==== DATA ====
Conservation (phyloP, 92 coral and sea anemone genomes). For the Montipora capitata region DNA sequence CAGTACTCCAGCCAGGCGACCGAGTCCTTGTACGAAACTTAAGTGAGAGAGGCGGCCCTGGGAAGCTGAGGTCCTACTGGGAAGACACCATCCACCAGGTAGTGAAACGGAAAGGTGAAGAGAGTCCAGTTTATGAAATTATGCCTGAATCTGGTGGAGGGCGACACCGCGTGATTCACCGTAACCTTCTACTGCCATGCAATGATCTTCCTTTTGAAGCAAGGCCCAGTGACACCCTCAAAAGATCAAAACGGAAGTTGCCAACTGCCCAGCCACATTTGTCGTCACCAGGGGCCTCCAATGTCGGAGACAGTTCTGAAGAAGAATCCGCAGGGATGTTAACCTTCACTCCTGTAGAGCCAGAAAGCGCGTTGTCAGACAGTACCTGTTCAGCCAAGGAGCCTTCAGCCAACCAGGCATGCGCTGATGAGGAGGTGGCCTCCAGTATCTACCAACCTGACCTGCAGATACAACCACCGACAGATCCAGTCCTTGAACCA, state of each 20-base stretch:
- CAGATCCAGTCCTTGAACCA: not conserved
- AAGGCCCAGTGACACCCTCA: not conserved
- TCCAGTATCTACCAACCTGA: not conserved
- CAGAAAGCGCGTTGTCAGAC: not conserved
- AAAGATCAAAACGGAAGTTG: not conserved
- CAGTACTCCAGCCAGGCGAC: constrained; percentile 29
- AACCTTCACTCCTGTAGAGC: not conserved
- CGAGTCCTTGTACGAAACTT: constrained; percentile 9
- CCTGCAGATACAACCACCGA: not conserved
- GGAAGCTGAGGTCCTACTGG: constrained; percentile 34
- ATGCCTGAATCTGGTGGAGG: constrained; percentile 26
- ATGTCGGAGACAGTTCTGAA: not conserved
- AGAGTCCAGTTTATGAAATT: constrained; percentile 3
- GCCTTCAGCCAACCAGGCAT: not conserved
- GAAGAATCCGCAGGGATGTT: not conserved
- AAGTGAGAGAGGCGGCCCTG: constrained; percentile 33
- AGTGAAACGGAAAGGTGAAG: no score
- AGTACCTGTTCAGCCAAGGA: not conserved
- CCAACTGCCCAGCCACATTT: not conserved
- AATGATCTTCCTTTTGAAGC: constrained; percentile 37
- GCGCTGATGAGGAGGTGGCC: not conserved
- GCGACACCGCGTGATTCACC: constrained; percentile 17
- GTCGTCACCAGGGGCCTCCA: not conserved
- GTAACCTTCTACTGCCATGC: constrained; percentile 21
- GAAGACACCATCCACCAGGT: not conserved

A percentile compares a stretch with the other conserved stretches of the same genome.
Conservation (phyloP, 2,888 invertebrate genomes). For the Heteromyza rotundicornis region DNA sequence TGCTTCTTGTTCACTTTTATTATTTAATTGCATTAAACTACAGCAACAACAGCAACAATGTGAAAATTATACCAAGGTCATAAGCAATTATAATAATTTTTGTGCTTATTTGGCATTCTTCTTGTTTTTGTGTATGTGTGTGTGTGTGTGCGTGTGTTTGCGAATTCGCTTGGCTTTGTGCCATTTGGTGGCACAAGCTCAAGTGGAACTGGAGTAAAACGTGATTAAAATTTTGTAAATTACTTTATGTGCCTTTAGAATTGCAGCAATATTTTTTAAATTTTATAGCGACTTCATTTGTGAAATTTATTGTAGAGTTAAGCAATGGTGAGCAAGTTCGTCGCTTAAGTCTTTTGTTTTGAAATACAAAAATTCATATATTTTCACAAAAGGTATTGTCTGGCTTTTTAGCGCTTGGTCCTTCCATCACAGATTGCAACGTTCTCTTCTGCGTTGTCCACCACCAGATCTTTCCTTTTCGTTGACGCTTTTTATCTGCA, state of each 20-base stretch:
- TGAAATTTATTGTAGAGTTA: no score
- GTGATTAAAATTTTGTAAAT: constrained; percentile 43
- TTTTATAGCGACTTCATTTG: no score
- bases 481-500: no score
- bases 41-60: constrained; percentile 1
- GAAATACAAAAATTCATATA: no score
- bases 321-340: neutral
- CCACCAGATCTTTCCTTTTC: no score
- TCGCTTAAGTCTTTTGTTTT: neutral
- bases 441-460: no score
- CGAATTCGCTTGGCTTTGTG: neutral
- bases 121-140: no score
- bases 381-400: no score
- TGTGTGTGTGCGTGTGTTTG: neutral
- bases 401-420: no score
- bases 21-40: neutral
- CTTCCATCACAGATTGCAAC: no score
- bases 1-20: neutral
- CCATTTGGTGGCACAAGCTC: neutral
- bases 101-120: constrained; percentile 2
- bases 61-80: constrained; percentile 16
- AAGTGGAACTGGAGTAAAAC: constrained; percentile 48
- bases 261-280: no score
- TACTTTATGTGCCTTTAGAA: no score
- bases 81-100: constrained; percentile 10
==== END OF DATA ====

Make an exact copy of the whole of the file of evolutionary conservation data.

Conservation (phyloP, 92 coral and sea anemone genomes). For the Montipora capitata region DNA sequence CAGTACTCCAGCCAGGCGACCGAGTCCTTGTACGAAACTTAAGTGAGAGAGGCGGCCCTGGGAAGCTGAGGTCCTACTGGGAAGACACCATCCACCAGGTAGTGAAACGGAAAGGTGAAGAGAGTCCAGTTTATGAAATTATGCCTGAATCTGGTGGAGGGCGACACCGCGTGATTCACCGTAACCTTCTACTGCCATGCAATGATCTTCCTTTTGAAGCAAGGCCCAGTGACACCCTCAAAAGATCAAAACGGAAGTTGCCAACTGCCCAGCCACATTTGTCGTCACCAGGGGCCTCCAATGTCGGAGACAGTTCTGAAGAAGAATCCGCAGGGATGTTAACCTTCACTCCTGTAGAGCCAGAAAGCGCGTTGTCAGACAGTACCTGTTCAGCCAAGGAGCCTTCAGCCAACCAGGCATGCGCTGATGAGGAGGTGGCCTCCAGTATCTACCAACCTGACCTGCAGATACAACCACCGACAGATCCAGTCCTTGAACCA, state of each 20-base stretch:
- CAGATCCAGTCCTTGAACCA: not conserved
- AAGGCCCAGTGACACCCTCA: not conserved
- TCCAGTATCTACCAACCTGA: not conserved
- CAGAAAGCGCGTTGTCAGAC: not conserved
- AAAGATCAAAACGGAAGTTG: not conserved
- CAGTACTCCAGCCAGGCGAC: constrained; percentile 29
- AACCTTCACTCCTGTAGAGC: not conserved
- CGAGTCCTTGTACGAAACTT: constrained; percentile 9
- CCTGCAGATACAACCACCGA: not conserved
- GGAAGCTGAGGTCCTACTGG: constrained; percentile 34
- ATGCCTGAATCTGGTGGAGG: constrained; percentile 26
- ATGTCGGAGACAGTTCTGAA: not conserved
- AGAGTCCAGTTTATGAAATT: constrained; percentile 3
- GCCTTCAGCCAACCAGGCAT: not conserved
- GAAGAATCCGCAGGGATGTT: not conserved
- AAGTGAGAGAGGCGGCCCTG: constrained; percentile 33
- AGTGAAACGGAAAGGTGAAG: no score
- AGTACCTGTTCAGCCAAGGA: not conserved
- CCAACTGCCCAGCCACATTT: not conserved
- AATGATCTTCCTTTTGAAGC: constrained; percentile 37
- GCGCTGATGAGGAGGTGGCC: not conserved
- GCGACACCGCGTGATTCACC: constrained; percentile 17
- GTCGTCACCAGGGGCCTCCA: not conserved
- GTAACCTTCTACTGCCATGC: constrained; percentile 21
- GAAGACACCATCCACCAGGT: not conserved

A percentile compares a stretch with the other conserved stretches of the same genome.
Conservation (phyloP, 2,888 invertebrate genomes). For the Heteromyza rotundicornis region DNA sequence TGCTTCTTGTTCACTTTTATTATTTAATTGCATTAAACTACAGCAACAACAGCAACAATGTGAAAATTATACCAAGGTCATAAGCAATTATAATAATTTTTGTGCTTATTTGGCATTCTTCTTGTTTTTGTGTATGTGTGTGTGTGTGTGCGTGTGTTTGCGAATTCGCTTGGCTTTGTGCCATTTGGTGGCACAAGCTCAAGTGGAACTGGAGTAAAACGTGATTAAAATTTTGTAAATTACTTTATGTGCCTTTAGAATTGCAGCAATATTTTTTAAATTTTATAGCGACTTCATTTGTGAAATTTATTGTAGAGTTAAGCAATGGTGAGCAAGTTCGTCGCTTAAGTCTTTTGTTTTGAAATACAAAAATTCATATATTTTCACAAAAGGTATTGTCTGGCTTTTTAGCGCTTGGTCCTTCCATCACAGATTGCAACGTTCTCTTCTGCGTTGTCCACCACCAGATCTTTCCTTTTCGTTGACGCTTTTTATCTGCA, state of each 20-base stretch:
- TGAAATTTATTGTAGAGTTA: no score
- GTGATTAAAATTTTGTAAAT: constrained; percentile 43
- TTTTATAGCGACTTCATTTG: no score
- bases 481-500: no score
- bases 41-60: constrained; percentile 1
- GAAATACAAAAATTCATATA: no score
- bases 321-340: neutral
- CCACCAGATCTTTCCTTTTC: no score
- TCGCTTAAGTCTTTTGTTTT: neutral
- bases 441-460: no score
- CGAATTCGCTTGGCTTTGTG: neutral
- bases 121-140: no score
- bases 381-400: no score
- TGTGTGTGTGCGTGTGTTTG: neutral
- bases 401-420: no score
- bases 21-40: neutral
- CTTCCATCACAGATTGCAAC: no score
- bases 1-20: neutral
- CCATTTGGTGGCACAAGCTC: neutral
- bases 101-120: constrained; percentile 2
- bases 61-80: constrained; percentile 16
- AAGTGGAACTGGAGTAAAAC: constrained; percentile 48
- bases 261-280: no score
- TACTTTATGTGCCTTTAGAA: no score
- bases 81-100: constrained; percentile 10